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Sunday, January 23, 2022
UNITED NATIONS, May 26 2013 (IPS) - Slavery. Colonialism. Apartheid. Gender discrimination in voting. All were abolished in most places after longstanding battles – largely in bygone eras.
Now a high-level panel is scheduled to meet next month to discuss another politically sensitive issue: Should the institution of war be abolished?
Asked if this would be just an exercise in futility, Jody Williams, 1997 Nobel Peace Prize Laureate and chair of the Nobel Women’s Initiative, told IPS, “I don’t think that working toward ending war is an exercise in futility.
“I think there is little consistent effort to challenge the view that war is inevitable and to begin serious education from the time children enter school about conflict resolution and the actions we all need to take to create a global culture of sustainable peace,” said Williams, who led the highly successful global campaign to ban anti-personnel landmines.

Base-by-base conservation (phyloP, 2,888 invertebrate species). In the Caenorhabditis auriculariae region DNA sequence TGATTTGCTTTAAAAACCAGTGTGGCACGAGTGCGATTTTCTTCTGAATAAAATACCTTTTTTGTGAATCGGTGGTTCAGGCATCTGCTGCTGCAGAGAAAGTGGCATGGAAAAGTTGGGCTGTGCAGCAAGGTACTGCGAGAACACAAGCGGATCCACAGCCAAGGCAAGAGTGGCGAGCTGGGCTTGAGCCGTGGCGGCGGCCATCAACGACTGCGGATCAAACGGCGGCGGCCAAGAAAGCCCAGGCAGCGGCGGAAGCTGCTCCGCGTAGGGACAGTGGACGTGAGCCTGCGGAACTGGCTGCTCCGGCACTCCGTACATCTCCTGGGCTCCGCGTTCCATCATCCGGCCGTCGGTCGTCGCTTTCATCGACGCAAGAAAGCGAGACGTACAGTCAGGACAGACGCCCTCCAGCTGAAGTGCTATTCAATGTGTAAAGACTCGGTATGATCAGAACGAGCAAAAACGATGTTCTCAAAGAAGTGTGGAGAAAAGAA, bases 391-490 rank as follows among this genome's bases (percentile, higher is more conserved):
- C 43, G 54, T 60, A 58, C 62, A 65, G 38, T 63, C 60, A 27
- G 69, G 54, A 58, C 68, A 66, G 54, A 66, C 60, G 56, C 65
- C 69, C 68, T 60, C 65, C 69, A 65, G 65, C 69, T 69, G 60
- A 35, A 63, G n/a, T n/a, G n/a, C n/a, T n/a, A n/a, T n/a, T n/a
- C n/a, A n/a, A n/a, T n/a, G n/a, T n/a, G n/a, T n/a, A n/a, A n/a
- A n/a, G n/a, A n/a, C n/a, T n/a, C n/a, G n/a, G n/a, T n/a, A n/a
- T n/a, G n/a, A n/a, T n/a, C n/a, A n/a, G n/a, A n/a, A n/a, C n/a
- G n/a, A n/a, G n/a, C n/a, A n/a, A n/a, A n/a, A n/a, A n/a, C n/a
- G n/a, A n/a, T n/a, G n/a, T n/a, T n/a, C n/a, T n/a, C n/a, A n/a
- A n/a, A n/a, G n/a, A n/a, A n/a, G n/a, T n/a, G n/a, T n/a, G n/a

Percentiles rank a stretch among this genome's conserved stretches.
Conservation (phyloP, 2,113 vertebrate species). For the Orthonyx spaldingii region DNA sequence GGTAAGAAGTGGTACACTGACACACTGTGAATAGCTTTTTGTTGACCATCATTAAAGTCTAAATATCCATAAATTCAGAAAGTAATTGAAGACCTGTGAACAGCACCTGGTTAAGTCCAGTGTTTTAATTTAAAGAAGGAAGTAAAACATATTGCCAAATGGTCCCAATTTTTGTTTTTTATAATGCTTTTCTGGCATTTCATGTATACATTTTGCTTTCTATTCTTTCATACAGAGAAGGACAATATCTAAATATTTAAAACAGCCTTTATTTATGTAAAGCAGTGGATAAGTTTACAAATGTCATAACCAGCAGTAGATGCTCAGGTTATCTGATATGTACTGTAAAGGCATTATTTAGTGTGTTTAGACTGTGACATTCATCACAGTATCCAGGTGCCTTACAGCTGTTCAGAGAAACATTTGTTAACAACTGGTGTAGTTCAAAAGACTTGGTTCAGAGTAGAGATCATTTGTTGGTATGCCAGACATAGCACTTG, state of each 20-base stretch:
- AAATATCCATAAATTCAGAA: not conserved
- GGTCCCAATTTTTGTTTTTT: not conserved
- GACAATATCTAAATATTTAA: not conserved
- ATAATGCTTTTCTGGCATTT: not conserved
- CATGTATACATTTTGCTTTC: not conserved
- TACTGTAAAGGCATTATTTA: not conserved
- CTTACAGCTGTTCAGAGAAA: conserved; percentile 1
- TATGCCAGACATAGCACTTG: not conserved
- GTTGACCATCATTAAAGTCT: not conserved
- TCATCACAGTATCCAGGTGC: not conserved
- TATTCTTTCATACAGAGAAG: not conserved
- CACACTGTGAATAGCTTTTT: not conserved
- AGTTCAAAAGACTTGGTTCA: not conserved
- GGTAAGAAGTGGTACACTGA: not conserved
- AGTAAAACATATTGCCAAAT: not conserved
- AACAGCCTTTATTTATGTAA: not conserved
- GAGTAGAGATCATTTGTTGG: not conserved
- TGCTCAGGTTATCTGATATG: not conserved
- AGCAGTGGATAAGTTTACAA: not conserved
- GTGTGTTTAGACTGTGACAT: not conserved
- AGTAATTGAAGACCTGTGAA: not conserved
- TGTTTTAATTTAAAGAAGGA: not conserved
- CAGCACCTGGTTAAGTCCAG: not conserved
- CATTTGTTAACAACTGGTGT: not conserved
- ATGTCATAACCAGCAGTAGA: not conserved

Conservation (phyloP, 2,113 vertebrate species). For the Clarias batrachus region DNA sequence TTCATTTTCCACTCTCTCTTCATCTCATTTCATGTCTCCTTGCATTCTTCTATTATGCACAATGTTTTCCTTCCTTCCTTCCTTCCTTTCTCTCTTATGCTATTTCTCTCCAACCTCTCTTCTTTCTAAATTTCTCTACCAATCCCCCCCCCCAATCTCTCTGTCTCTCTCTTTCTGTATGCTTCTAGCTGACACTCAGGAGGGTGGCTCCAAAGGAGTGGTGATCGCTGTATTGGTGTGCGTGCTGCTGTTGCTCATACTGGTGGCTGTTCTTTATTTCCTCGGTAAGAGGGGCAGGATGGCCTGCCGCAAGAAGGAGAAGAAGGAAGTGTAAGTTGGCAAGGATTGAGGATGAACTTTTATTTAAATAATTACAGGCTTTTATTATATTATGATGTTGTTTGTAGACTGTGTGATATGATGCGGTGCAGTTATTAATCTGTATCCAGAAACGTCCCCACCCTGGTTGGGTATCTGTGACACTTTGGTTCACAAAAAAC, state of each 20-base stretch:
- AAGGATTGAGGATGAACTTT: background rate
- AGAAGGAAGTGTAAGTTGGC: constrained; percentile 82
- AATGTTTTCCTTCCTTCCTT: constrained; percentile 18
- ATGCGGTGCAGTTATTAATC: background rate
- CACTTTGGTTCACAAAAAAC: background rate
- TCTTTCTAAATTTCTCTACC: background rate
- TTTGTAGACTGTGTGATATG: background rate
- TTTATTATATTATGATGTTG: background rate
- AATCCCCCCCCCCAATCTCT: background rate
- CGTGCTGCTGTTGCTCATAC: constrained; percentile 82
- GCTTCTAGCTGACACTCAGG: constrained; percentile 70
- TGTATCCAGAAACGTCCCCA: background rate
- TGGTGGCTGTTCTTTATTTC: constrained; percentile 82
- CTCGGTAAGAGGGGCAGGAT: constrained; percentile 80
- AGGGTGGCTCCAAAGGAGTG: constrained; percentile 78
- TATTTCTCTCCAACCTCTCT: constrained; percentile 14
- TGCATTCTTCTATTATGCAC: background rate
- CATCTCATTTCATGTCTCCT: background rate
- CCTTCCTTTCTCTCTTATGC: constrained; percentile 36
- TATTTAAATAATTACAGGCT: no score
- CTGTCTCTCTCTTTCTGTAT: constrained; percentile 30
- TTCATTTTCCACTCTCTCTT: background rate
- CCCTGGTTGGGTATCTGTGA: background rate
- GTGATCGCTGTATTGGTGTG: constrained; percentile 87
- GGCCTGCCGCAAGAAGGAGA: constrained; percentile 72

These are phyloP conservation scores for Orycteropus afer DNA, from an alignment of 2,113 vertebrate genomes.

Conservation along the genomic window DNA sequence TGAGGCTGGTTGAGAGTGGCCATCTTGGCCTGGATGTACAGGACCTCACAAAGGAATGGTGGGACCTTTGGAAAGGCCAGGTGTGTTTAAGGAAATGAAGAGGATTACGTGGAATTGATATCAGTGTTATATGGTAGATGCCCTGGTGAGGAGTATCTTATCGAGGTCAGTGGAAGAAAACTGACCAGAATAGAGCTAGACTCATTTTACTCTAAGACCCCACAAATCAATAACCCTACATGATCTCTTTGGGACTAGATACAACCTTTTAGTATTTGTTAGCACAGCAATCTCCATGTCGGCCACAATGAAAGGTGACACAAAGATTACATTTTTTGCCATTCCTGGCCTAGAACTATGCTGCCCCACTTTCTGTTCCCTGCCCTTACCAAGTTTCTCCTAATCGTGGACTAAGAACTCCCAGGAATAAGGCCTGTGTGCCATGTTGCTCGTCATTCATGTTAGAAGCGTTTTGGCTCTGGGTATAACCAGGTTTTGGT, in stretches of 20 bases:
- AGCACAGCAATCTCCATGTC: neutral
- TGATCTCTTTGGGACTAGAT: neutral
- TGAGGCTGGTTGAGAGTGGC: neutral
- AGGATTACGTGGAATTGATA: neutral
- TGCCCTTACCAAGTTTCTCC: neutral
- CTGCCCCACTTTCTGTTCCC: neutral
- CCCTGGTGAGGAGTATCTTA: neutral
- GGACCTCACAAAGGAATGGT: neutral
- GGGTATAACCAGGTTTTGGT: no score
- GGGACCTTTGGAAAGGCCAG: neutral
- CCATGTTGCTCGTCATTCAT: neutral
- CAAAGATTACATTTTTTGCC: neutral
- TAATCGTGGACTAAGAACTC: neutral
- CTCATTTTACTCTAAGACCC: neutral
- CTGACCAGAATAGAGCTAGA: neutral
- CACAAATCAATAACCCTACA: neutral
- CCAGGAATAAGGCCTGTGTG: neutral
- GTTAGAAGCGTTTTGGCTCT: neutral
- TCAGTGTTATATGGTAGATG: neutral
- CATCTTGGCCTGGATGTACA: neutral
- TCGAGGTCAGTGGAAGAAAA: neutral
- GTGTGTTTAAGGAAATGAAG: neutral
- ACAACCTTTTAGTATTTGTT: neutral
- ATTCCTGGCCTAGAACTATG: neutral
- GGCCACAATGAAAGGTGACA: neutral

Asked if the concept of eliminating wars should begin in the minds of politicians and decision-makers or with the leaders of the global arms industry, she said: “I think the work to ending wars must begin at all levels.”
Williams said it should extend from educating children about the horrors of war – “and not pretending it is all heroic and patriotic” – to pressuring policy and decision makers to change their thinking about war as a solution to problems.
“Tackling the arms industry directly would likely not be as fruitful and they stand to lose the most,” she added.
Williams will be one of the participants, along with diplomats, former senior U.N. officials and anti-war activists, at a briefing co-sponsored by a coalition of non-governmental (NGOs) organisations and Switzerland, a country which has not been in a state of war since 1815.
Scheduled to take place Jun. 6, the briefing will focus on the topic “Determined to Save Succeeding Generations from the Scourge of War.”